I love to cook and eat turkey legs — cuisses de dinde, which means thigh and the drumstick. They respond well to slow cooking with spices and a vinegar baste, or to simmering in wine, red or white, with herbs. They also are good just roasted. This one is roasted but with a glaze of honey and soy sauce. I saw a chef prepare it on a French cooking show.
A turkey leg roasted and basted with honey and soy sauce
One little refinement on this particular method of cooking a cuisse de dinde is that the thigh section is boned out, seasoned inside, and then rolled and tied to make it into a nice roast. I seasoned the meat where I cut the thigh bone out with thyme, ginger, salt, and pepper. Then I tied it up with kitchen twine. You can vary the seasonings: garlic, rosemary, oregano, or other combinations of aromatics would be good.
Removing the thigh bone
It's pretty easy to tie up the de-boned thigh piece. You can use three or four lengths of twine, or, as I did, just one long piece looped carefully around the meat and then tied off at each end. I'm not a pro, and my ficelage is pretty rustic, I guess. It works, though. Anyway, you take the string off before you bring the roast to the table for carving and serving.
A turkey leg with the thigh section de-boned, rolled, and tied, seen from both sides
To cook the roast, rub it with vegetable oil and put it in a hot oven (450ºF, 240ºC). After 10 or 15 minutes, when the skin is starting to take on a golden brown color, pull the pan or dish out of the oven and drizzle or brush honey all over the skin. Pour some soy sauce and maybe a little white wine into the bottom of the pan. Add some crushed red pepper flakes if you want. Then put the pan back into the oven, turn the temperature down to 350ºF/180ºC, and let the roasting continue.
After a few minutes in the hot oven, the roast is ready to be glazed with honey.
Baste the turkey roast every 10 or 15 minutes with the sauce and drippings. I will be cooked after 45 minutes to an hour. You be the judge. It can't really be over-done, as far as I'm concerned, as long as it doesn't dry out too much. Add a little water to the pan as necessary — sparingly — to keep the sauce liquid (but not too watered down).
The combination of honey and soy sauce in the baking dish makes for a delicious sauce.
When the roasted cuisse de dinde comes out of the oven, remove the twine it's tied up with. Then you can easily carve the thigh meat into slices. Serve the meat with the cooking liquid. And some rice. Or stir-fried vegetables. We had stir-fried cabbage with ours.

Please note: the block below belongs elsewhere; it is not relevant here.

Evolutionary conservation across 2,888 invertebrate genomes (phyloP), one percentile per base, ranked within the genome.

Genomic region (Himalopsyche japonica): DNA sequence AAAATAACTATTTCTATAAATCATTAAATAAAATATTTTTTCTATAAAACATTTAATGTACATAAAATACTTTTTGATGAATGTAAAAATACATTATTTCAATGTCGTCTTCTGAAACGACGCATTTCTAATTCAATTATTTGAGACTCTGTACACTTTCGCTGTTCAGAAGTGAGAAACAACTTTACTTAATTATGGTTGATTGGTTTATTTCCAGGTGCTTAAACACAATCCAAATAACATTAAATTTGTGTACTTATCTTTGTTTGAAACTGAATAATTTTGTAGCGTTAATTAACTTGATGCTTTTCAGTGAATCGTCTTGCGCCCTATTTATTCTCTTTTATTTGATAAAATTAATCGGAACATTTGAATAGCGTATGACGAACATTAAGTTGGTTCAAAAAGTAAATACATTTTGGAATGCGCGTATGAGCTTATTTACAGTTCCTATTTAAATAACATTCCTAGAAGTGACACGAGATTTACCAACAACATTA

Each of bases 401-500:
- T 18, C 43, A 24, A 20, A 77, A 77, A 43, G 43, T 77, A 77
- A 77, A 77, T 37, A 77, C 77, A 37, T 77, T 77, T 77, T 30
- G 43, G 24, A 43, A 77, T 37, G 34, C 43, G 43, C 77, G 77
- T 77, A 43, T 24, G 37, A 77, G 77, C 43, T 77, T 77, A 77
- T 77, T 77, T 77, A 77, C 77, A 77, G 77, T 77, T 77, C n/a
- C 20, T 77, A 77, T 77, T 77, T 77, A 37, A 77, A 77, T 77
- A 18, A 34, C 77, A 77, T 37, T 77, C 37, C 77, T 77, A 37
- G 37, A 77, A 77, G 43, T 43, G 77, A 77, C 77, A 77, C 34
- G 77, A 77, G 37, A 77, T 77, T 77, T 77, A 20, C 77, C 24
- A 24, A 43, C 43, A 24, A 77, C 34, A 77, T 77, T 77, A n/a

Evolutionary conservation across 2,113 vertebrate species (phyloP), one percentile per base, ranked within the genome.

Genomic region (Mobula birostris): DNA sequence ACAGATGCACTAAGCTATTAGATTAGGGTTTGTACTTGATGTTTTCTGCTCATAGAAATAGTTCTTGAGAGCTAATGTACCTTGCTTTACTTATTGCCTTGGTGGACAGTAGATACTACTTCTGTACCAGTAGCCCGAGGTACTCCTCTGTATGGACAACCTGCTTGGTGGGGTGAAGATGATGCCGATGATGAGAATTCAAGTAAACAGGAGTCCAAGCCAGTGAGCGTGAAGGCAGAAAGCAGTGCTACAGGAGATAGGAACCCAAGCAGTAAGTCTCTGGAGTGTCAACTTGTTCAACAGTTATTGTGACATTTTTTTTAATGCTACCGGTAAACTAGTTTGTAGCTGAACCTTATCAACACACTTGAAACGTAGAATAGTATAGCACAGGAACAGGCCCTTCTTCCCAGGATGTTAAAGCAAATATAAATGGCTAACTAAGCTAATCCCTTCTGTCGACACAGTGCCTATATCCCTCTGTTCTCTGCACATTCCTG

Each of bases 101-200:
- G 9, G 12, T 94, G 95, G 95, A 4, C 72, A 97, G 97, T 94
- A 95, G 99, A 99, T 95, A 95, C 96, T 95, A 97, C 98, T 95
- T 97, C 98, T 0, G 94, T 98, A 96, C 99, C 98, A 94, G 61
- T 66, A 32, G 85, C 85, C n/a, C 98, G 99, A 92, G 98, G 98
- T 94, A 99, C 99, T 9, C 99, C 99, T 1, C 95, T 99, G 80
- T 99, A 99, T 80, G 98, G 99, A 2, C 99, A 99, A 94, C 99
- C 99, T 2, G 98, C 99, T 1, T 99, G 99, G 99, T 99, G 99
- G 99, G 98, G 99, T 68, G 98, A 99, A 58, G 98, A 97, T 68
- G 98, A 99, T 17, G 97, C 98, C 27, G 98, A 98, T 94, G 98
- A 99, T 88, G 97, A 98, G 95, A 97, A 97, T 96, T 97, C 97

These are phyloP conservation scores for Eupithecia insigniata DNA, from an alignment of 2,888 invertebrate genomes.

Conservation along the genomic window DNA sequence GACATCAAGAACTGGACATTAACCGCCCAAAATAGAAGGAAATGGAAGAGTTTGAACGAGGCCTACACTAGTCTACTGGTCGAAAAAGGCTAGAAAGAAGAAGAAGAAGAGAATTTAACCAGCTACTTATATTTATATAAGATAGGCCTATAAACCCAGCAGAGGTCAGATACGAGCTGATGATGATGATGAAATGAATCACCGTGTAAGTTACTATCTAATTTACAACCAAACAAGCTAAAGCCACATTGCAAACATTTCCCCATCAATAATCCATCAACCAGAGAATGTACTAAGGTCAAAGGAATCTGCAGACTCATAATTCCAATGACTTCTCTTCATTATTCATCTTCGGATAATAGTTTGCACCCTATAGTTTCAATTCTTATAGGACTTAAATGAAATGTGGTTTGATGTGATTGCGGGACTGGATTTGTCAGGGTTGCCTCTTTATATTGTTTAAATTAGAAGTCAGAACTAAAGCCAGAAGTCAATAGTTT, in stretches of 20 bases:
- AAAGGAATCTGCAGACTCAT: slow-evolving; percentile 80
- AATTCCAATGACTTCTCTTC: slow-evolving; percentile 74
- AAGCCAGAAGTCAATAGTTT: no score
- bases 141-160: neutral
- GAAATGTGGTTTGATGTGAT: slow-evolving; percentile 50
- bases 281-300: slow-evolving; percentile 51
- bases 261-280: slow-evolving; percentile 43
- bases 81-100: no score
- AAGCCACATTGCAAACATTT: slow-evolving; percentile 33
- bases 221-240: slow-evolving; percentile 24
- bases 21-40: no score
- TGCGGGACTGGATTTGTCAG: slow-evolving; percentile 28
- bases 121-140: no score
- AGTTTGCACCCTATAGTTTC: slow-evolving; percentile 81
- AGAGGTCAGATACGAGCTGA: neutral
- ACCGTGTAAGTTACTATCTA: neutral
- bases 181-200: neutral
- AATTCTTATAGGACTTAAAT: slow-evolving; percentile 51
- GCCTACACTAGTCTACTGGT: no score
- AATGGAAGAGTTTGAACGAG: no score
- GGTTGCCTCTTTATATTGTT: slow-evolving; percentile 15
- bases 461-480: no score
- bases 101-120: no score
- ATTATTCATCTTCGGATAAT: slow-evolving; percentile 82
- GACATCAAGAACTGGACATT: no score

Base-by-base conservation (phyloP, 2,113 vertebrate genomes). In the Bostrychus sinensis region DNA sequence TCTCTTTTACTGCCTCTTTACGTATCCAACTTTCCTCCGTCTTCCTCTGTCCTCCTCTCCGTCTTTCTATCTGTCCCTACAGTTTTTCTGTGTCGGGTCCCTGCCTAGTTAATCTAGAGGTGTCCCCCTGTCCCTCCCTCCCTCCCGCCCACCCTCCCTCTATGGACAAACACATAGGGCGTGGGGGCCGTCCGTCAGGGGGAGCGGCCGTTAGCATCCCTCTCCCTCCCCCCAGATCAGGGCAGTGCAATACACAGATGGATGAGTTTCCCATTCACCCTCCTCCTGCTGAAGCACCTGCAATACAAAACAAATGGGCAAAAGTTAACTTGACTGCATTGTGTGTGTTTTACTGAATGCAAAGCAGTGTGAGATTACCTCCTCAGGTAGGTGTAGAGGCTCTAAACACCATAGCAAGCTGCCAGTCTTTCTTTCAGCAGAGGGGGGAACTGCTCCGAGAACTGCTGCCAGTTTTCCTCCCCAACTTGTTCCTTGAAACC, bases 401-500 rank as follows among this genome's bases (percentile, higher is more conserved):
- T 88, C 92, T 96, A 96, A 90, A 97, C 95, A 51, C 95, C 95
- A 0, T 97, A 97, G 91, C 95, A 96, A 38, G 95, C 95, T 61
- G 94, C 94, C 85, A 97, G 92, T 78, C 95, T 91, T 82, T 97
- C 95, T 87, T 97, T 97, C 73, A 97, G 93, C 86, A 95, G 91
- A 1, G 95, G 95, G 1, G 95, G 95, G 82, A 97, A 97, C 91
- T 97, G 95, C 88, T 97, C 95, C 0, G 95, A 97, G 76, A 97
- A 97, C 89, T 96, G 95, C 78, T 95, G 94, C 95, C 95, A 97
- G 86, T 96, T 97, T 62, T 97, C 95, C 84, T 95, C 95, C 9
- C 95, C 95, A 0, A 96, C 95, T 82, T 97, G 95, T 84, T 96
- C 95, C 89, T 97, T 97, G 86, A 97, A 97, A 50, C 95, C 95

Looks great- I've never tried anything close to this recipe, but will do soon. I like the idea of rice and cabbage with it. Your cuisine sure has variety!ReplyDelete
Forgot to say, "Happy Solstice" to you yesterday. I hope your summer is a normal one.ReplyDelete
Evelyn and I always have the same comments in our heads, apparently, because that's just what I was going to say: rice, cabbage, variety, interesting, looks great, never tried roasting a big turkey leg :)ReplyDelete
That looks so good. Would be wonderful around Christmas time with chestnuts.ReplyDelete
I'm just very thankful that French TV has such interesting choices on their cooking shows and that you choose to try and then show us how it is done! This looks really fancy, but yet appears rather simple. Your turkey thigh became a very tasty-looking dish and I can just taste it!ReplyDelete
Merci, encore, Ken.
I am seriously going to make this!ReplyDelete
I noticed you put the bone in the roasting pan....what is the reason for that?ReplyDelete
Think I'll give it a shot.ReplyDelete
Starman, I put the bone in the pan so it would give flavor to the sauce and also because I wanted it cooked so I could scrape any meat off it for the dog.ReplyDelete
Lynn, Mary, Evelyn, Judy, Nadège, I was skeptical about the recipe but it turned out to be really excellent with the honey and soy sauce. I'm sure chicken would be good cooked this way too, either whole or parts.